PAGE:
Somehow I can imagine a brainstorming session for Holy Year (L'année sainte). "Hey, movies with prison breaks are cool." "OK, so we'll have a couple of guys breaking out of jail. Then what?" "Uh, we'll have them dress up like priests. Yeah, and that'll make it a comedy. Do we have enough material for a movie yet?" "No, that only gives us about thirty minutes. I know, we'll put them on a plane to Rome and have some adventure stuff happen on the plane!" "That only gives us about an hour." "OK, if we drag out the scenes at the beginning and show how they planned the escape and everything, we should be able to get 95 minutes. All right, that's plenty, let's go make the movie!"
Actually, Holy Year is based on a novel by Louis-Emile Galey; I can only hope that the novel is more entertaining than the film it spawned, because Holy Year is a terribly uninteresting film. The 1976 production has a stale, outdated feel to it; everything about it is bland, ordinary, unimaginative, and ultimately exceedingly dull.
You can't get any more basic than the narrative style of Holy Year. Starting at the beginning of the story (heaven forbid we should learn any of the backstory through flashbacks or conversation), it plods through each and every step of the way as the characters decide on escape, plan their escape, and make their escape. There's nothing left to the viewer to assume; it's all laid out piece by piece. Then we see every single uninvolving step of the next phase of the plan, as the thieves go to the airport, go through customs, and board their plane. Even one moment at customs which could potentially have generated some dramatic tension – when the characters' gun-carrying suitcases are passed through the baggage control – is rendered flat and unexciting by the fact that an earlier scene revealed exactly how they were concealed. Hello, moviemakers: when you are a thief trying to escape, you want everything to be as dull and unexciting as possible. When you are a movie viewer watching a thief trying to escape, you want everything to be as exciting and tense as possible.
Structurally, Holy Year is awkward as well. The story spends quite a lot of time on the thieves' plans, actual escape, and getaway, with each segment getting about equal screen time. When we finally get to the plane, almost half of the film's running time has passed, on telling events that now appear to be peripheral to the main plot of the film.
The utterly plain-vanilla storytelling might have been adequate if Holy Year had a truly interesting and memorable story to tell; content can usually transcend style. But the fact is, Holy Year's plot is as dull as its presentation. Oh, and though it's supposed to be a comedy, it's as flat in its humor as it is in its plot. It's a truly generic story that never offers the viewers anything to justify spending an hour and a half of their time.
Holy Year is presented in a 1.33:1 transfer that does not appear to represent the original aspect ratio. There's no obvious pan-and-scanning going on during the film, but some of the image is missing on both the right and the left of the image. This is very clear during the credits, which have the names and titles clearly chopped off at either side of the picture. I wasn't able to determine what the original aspect ratio was, but I'd hazard a guess that it was 1.66:1.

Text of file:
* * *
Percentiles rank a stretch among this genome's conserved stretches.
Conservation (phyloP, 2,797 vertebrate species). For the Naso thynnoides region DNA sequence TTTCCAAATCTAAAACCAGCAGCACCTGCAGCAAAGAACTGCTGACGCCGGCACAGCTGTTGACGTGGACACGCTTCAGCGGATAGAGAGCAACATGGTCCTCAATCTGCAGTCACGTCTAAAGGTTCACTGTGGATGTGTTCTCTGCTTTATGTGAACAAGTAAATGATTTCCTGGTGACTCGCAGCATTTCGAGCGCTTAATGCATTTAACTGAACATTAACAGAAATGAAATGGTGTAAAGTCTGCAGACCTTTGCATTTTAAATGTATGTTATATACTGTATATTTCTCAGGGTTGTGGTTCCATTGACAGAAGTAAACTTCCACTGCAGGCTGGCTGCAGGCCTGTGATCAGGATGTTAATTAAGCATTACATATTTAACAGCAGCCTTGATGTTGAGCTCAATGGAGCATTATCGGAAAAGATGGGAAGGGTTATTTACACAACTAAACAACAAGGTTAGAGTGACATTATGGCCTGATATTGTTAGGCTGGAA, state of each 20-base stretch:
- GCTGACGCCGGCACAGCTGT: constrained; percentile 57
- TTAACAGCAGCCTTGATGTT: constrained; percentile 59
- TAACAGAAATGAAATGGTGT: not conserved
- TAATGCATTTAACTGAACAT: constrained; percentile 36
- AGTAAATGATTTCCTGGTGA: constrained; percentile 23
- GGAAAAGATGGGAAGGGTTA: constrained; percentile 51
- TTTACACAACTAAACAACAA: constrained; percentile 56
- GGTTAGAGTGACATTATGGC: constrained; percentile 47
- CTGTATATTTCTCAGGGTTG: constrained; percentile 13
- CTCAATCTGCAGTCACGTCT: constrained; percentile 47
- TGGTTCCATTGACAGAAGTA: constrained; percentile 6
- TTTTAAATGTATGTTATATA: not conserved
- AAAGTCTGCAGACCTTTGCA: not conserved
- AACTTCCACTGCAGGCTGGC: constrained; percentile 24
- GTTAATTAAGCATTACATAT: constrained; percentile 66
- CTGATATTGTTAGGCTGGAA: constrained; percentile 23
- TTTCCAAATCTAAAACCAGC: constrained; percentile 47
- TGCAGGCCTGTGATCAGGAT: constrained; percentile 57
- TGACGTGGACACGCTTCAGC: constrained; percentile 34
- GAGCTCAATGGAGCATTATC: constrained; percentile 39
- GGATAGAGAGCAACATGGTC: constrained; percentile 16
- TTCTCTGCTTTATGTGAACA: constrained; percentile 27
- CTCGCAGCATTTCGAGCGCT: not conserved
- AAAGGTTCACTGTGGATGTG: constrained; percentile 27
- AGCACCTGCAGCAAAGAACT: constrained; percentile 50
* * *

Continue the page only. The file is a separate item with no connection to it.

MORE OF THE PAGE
Apart from the missing part of the image, Holy Year looks lousy, with a blurred, grainy transfer with lackluster colors and poor contrast. Black areas are too dark, resulting in almost no detail evident in some scenes, while the colors as a whole are muddy, brownish, and bland.
The subtitles open up a whole new world of weirdness. They're burned-in, to start with, which will be a disappointment to anyone who wants to watch the film without the English subtitles. That's far from the only problem, though. It becomes quite clear that they were created by scanning in the script and running a text-recognition program. Apparently no one even proofread the results, given the misspellings, the complete absence of apostrophes, and the frequent appearance of the number "1" in place of the lowercase letter "L" (giving a bizarrely punk feel to the subtitles, as if a bunch of "3leet d00dz" had translated the film). As if that weren't weird enough, the subtitles are mysteriously absent for about ten percent of the dialogue; not just the occasional word dropped, but whole conversations without subtitles at all. Oh, and one scene has its subtitles randomly switch to Spanish for a moment. I kid you not.
The soundtrack is an average-sounding French Dolby 2.0. The sound overall is flat, with the dialogue sometimes adequately clear and other times fairly muffled-sounding. The rather cheesy music is a bit too intrusive but seems to be adequately balanced in terms of volume with the dialogue.
There are no special features on this disc, unless you count "chapter selections." The English subtitles are burned-in, which is rather an anti-special feature for those who understand French. On the bright side, the menu is normal and easy to use.
A dull, dated film, Holy Year really doesn't have much to offer viewers; lacking in charm or humor to offset the utterly banal narrative style and lack of a decent plot, it would have been better off left in the vault to molder quietly into oblivion. Unfortunately, the Holy Year DVD is a bad bet even for those who like the film, with its poor quality transfer that doesn't appear to represent the original aspect ratio, and bizarrely bad burned-in subtitles to boot. Do yourself a favor and skip it.